Business Laws

‘LoI not a contractual relationship’

Vasanth Rajasekaran | Updated on September 19, 2021

It is common in complex projects of large proportions that a letter of intent is awarded to have the contractors moving   -  Getty Images/iStockphoto

Pre-conditions for bringing a contract to life must be ensured, fulfilled properly

In a recent decision in South Eastern Coalfields Ltd. & Ors. Vs M/s. S. Kumar’s Associates AKM (JV)1, the Supreme Court held that mere issuance of a Letter of Intent (LoI) would not create a binding contractual relationship amongst the parties.

The Apex Court observed that where the mandatory obligations to bring the contract to life were not performed by a party, the letter of intent would not bind them. The present article briefly examines the findings of the Supreme Court.

A LoI was issued to the respondents (AKM) on October 5, 2009, awarding the contract for the work. The LoI required the respondent to mobilise equipment and commence the work immediately and further sign an integrity pact. The respondent under the LoI was also called upon to deposit a performance security deposit for a sum total of 5 per cent of annualised contract amount within 28 days from the date of receipt of the LoI.

The Respondent, in pursuance of the LoI, mobilised its resources and began the work after having received a letter of site handover from the company. Soon thereafter, the work had to be suspended for reasons beyond the control of the respondent. On December 9, 2009, the appellants issued a letter alleging breach of contract and rules and regulations applicable by the respondent. Thereafter, the work was awarded to another contractor at a higher price at the cost of the respondent.

Writ petition

Therefore, appellants issued a letter seeking an amount of ₹78.07 lakh to the respondent. The respondent filed a writ petition under Articles 226 and 227 of the Constitution of India seeking quashing of the termination letter and the recovery letter. The Division Bench of the Chhattisgarh High Court opined that there was no subsisting contract inter se the parties.

The High Court opined that there could not be a valid contract amongst the parties as it was subject to the completion of certain formalities by the respondent, which were never completed, i.e. furnishing of performance security. Consequently, the appellant was within its rights to cancel the award of work and forfeit only the bid security. Aggrieved by the decision of the High Court, the appellant filed a Special Leave Petition before the Supreme Court.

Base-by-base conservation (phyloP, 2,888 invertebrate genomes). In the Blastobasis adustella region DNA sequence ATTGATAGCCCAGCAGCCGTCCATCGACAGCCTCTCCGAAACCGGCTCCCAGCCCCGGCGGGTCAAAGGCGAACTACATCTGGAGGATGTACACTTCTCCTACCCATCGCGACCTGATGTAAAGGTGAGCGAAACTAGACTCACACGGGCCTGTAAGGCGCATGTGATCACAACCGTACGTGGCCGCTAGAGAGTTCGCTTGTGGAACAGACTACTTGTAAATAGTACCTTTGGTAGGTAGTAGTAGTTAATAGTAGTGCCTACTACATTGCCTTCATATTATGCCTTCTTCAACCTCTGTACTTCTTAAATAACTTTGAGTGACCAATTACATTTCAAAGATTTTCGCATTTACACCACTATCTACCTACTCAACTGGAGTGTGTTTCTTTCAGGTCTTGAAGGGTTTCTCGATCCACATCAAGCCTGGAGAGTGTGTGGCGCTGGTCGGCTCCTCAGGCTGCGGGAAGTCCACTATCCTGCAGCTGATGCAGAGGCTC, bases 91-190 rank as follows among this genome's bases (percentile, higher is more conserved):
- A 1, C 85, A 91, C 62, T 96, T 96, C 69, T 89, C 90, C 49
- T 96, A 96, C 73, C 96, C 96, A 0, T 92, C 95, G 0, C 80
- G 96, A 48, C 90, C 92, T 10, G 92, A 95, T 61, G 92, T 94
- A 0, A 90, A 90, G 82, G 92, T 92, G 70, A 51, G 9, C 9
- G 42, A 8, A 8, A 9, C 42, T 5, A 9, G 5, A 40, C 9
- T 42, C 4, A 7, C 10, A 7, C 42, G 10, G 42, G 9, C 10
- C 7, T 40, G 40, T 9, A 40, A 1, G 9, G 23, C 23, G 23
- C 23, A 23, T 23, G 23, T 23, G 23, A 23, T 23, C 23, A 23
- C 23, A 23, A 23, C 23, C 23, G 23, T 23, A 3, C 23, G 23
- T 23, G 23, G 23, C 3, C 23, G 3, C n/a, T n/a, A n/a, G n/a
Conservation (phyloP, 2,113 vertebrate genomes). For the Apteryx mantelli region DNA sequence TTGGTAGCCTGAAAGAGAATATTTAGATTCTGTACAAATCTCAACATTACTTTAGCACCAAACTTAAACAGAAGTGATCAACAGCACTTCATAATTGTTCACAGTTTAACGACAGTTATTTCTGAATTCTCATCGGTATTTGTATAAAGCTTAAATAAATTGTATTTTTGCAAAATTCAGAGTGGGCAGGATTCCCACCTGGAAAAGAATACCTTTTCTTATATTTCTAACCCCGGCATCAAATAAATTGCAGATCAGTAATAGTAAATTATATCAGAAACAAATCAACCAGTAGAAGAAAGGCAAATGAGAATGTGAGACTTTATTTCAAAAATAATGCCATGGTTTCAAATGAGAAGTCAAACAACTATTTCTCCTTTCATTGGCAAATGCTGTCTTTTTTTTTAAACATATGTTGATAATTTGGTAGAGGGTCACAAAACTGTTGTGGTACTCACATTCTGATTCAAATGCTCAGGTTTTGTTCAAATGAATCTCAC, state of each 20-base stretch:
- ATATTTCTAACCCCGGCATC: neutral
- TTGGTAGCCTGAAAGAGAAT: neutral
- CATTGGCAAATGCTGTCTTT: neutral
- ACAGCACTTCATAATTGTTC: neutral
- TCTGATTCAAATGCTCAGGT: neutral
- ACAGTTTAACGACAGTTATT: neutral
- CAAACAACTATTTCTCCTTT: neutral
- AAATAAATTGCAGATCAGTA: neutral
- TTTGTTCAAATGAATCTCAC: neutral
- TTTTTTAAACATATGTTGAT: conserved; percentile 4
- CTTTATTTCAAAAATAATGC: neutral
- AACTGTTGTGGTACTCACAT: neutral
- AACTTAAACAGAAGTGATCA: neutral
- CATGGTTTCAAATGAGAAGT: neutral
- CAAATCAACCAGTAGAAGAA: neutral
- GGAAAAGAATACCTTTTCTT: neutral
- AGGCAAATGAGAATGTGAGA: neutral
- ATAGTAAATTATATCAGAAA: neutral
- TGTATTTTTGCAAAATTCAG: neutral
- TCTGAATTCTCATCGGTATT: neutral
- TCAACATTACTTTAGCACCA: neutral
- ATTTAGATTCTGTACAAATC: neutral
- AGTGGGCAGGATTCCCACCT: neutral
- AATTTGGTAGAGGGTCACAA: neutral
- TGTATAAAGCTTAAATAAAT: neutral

‘Negative’

The Supreme Court held that it could not be said that a concluded contract had been arrived at by the parties. It was observed that none of the mandates required to bring the contract to life was fulfilled except that the respondent mobilised its equipment. The respondent neither submitted the performance security deposit nor did it sign the Integrity Pact.

Thus, the moot point in the instant matter was whether the mobilisation of equipment at site would amount to concluding the contract inter se the parties. The Apex Court held that the answer would be in the negative.

The Supreme Court while coming to this conclusion relied upon the decision in Dresser Rand S.A. Vs Bindal Agro Chem wherein it was held that a LoI merely indicates a party’s intention to enter into a contract with other party in future and is not intended to bind either party ultimately to enter into a contract.

It is common in complex projects of large proportions that a LoI is awarded to have the contractors moving. However, the instant matter narrates a cautionary tale to such contractors.

It should be ensured that the pre-conditions for bringing a contract to life are fulfilled properly. Moreover, where letters of intent are issued to parties, it would be prudent to examine the terms to determine whether a binding contractual relationship is established or not.

(The author is a lawyer with Phoenix Legal, a law firm)

Published on September 19, 2021

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